3 Common Vision Conditions in Kids

Vision issues affect your child’s behavior and performance in school, but often go unnoticed by parents, caregivers, and even some pediatricians. Kids may not tell you they’re having trouble seeing, or they may not even realize it. After all, this is the way they’ve always seen the world.

At Penguin Pediatrics, your child’s entire health and well-being is our utmost concern. As part of wellness exams, we perform comprehensive age-appropriate vision screening tests to spot problems. 

Vision issues in children

Here’s the rundown on three common eye conditions we see in pediatric patients in our offices in Ashburn and Stone Ridge, Virginia.

1. Lazy eye

Even if your child’s eyes appear normal, one eye may have poor vision due to one eye being weaker. This condition, known as “lazy eye” or amblyopia, can be due to crossed eyes or because of a refractive issue, which is the ability of the eye to bend light. If not treated, amblyopia can result in permanent vision loss.

Treatment should begin as soon as the condition is noticed and is best before a child is 8 years old. Options include vision exercises, patching the healthy eye (so the weaker eye must work), eye drops, and surgery.

2. Refractive errors

Refractive errors occur when the cornea or lens fails to bend the light normally. Refractive errors result in issues such as:

Refractive errors in only one eye may cause amblyopia.

3. Misalignment of the eyes

The clinical term for misalignment of the eyes is strabismus. Misalignment may cause the eyes to turn out, in, up, or down. Amblyopia can develop in a misaligned eye. For children with strabismus, surgery or specially designed glasses can help restore proper alignment.

Recognizing vision issues

Your child may not tell you they’re having vision issues, but they may show you. Be concerned if you notice your child is extremely sensitive to light or regularly rubs their eyes, even when not tired. 

In very young children, you may notice that your child has trouble focusing or can’t follow an object well with their eyes. Chronic tearing, redness, or unusual pupils are other issues we can address at your appointment here at Penguin Pediatrics.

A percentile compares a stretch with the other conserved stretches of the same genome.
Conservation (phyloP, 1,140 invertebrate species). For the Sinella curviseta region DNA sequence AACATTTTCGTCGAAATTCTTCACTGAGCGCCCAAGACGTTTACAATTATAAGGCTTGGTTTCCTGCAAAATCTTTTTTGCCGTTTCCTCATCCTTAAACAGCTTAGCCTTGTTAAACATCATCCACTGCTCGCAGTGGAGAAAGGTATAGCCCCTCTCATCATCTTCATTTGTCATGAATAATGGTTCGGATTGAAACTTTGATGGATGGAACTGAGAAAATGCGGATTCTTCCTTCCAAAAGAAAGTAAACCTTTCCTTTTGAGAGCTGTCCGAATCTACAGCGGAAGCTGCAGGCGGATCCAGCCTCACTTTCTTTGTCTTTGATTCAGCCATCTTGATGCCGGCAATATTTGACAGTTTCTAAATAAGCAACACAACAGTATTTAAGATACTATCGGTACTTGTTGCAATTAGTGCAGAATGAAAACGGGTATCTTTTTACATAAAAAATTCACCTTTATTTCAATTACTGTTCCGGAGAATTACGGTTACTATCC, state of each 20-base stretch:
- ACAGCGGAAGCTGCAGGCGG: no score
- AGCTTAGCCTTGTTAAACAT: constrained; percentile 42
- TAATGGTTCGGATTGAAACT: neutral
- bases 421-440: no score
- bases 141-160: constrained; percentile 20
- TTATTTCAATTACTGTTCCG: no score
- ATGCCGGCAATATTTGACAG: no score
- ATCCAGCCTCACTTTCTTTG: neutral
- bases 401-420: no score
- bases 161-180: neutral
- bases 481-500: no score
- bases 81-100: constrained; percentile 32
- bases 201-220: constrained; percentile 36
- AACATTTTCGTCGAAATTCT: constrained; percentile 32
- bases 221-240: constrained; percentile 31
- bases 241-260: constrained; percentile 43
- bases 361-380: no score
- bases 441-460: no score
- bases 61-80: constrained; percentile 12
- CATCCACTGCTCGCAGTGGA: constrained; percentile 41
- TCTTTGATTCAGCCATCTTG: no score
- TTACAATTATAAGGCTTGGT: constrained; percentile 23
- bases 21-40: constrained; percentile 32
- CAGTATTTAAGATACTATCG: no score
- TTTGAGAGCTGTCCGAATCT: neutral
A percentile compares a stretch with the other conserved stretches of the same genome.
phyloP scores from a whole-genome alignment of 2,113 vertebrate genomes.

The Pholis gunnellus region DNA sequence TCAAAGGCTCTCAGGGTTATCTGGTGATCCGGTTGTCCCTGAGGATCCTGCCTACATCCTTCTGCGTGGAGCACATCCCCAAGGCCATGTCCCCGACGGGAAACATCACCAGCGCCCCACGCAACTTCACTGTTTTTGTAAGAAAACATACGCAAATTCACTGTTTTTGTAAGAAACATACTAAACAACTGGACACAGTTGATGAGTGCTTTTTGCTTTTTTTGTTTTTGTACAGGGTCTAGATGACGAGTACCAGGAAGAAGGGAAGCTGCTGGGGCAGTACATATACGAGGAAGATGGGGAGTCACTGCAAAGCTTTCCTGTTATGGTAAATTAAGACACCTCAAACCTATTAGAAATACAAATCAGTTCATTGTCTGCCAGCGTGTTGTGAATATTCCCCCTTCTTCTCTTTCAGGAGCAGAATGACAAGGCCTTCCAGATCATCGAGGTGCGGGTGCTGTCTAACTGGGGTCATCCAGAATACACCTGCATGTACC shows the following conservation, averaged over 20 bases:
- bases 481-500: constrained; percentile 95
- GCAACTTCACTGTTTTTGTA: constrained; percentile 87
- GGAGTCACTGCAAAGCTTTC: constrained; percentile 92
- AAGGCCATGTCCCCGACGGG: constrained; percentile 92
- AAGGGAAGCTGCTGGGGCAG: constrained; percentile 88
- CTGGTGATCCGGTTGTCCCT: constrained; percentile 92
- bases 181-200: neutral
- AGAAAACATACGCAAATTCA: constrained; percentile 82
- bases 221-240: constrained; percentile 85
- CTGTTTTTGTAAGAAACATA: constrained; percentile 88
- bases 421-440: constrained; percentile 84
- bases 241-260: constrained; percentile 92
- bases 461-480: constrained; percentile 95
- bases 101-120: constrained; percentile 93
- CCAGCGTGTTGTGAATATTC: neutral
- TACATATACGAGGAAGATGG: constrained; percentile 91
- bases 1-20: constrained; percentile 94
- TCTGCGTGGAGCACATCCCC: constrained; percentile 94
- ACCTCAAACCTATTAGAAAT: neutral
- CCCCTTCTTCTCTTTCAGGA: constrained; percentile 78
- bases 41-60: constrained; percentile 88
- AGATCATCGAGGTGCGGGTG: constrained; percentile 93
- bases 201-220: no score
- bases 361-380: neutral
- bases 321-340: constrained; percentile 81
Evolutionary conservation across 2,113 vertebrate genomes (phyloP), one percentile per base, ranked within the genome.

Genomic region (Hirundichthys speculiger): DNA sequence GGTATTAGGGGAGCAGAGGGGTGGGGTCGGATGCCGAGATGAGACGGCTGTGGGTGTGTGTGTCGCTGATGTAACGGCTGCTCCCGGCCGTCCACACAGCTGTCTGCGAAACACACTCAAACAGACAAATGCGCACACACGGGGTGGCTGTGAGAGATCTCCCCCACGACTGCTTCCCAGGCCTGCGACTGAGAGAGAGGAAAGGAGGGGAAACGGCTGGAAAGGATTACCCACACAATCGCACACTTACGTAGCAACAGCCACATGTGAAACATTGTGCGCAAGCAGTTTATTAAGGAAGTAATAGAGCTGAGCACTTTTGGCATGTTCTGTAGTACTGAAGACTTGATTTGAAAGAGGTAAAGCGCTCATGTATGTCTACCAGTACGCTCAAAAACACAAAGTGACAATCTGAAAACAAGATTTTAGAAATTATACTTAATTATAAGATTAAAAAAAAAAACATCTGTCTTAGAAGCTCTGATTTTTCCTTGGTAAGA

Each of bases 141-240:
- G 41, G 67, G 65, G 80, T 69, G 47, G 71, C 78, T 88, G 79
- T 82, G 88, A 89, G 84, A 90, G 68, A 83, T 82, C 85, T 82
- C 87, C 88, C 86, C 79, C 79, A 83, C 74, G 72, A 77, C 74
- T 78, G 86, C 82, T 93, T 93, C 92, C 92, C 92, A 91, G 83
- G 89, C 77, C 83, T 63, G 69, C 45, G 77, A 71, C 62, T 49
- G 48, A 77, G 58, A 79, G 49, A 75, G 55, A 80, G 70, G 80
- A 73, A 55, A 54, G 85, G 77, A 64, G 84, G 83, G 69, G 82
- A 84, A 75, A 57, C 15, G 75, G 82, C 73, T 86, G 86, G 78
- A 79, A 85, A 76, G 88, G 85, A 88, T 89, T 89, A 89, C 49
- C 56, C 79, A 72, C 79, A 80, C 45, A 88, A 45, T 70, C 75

School-age children may complain about not being able to see the board or projector in class, or they may sit too close to the television or their devices at home. You may notice them squinting or being unable to read signs or see images at a distance.

At our office, Dr. Umesh Kodu we do Vision Screening ( Photo Screening)  if they’re too young to participate in traditional chart reading. We can also evaluate whether your child has misalignment issues.

The most common vision issues are reversible, especially with prescription lenses. Kids of just about any age, even babies, can wear glasses. 

For all of your child’s health needs, consult Dr. Kodu and our team at Penguin Pediatrics. Call today to schedule their appointment or book online.

You Might Also Enjoy...

Five Common Causes of Childhood Tooth Decay

It’s not just carelessness about brushing and flossing that causes tooth decay in children. Diet, family habits, and genetics all play a role in whether your child will end up with early cavities. Here are five major causes of tooth decay in kids.

How to Keep Warts From Spreading

Children are especially susceptible to developing warts. These skin growths are generally harmless but can be aesthetically displeasing and even painful. Here’s how to prevent warts from spreading and make the ones your child does have disappear.

How Does ADHD Affect Self-Esteem?

ADHD can affect a child’s self-esteem as they grow into an adult. They may suffer criticism from others for years, and each day is full of challenges. Here’s how you can help your child’s mental health when they have ADHD.

The Dangers of Diarrhea in Children

Diarrhea is a common ailment in children, especially those under 5 years old. Here’s when to worry about a case of diarrhea and what to do to avoid any complications.

When to Schedule a Sick Visit and When to Go to the ER

When your child is injured or doesn’t feel well, prompt medical care is important. How extensive and immediate that care needs to be depends on your child and their symptoms. Here’s when to schedule a sick visit and when to head to the ER.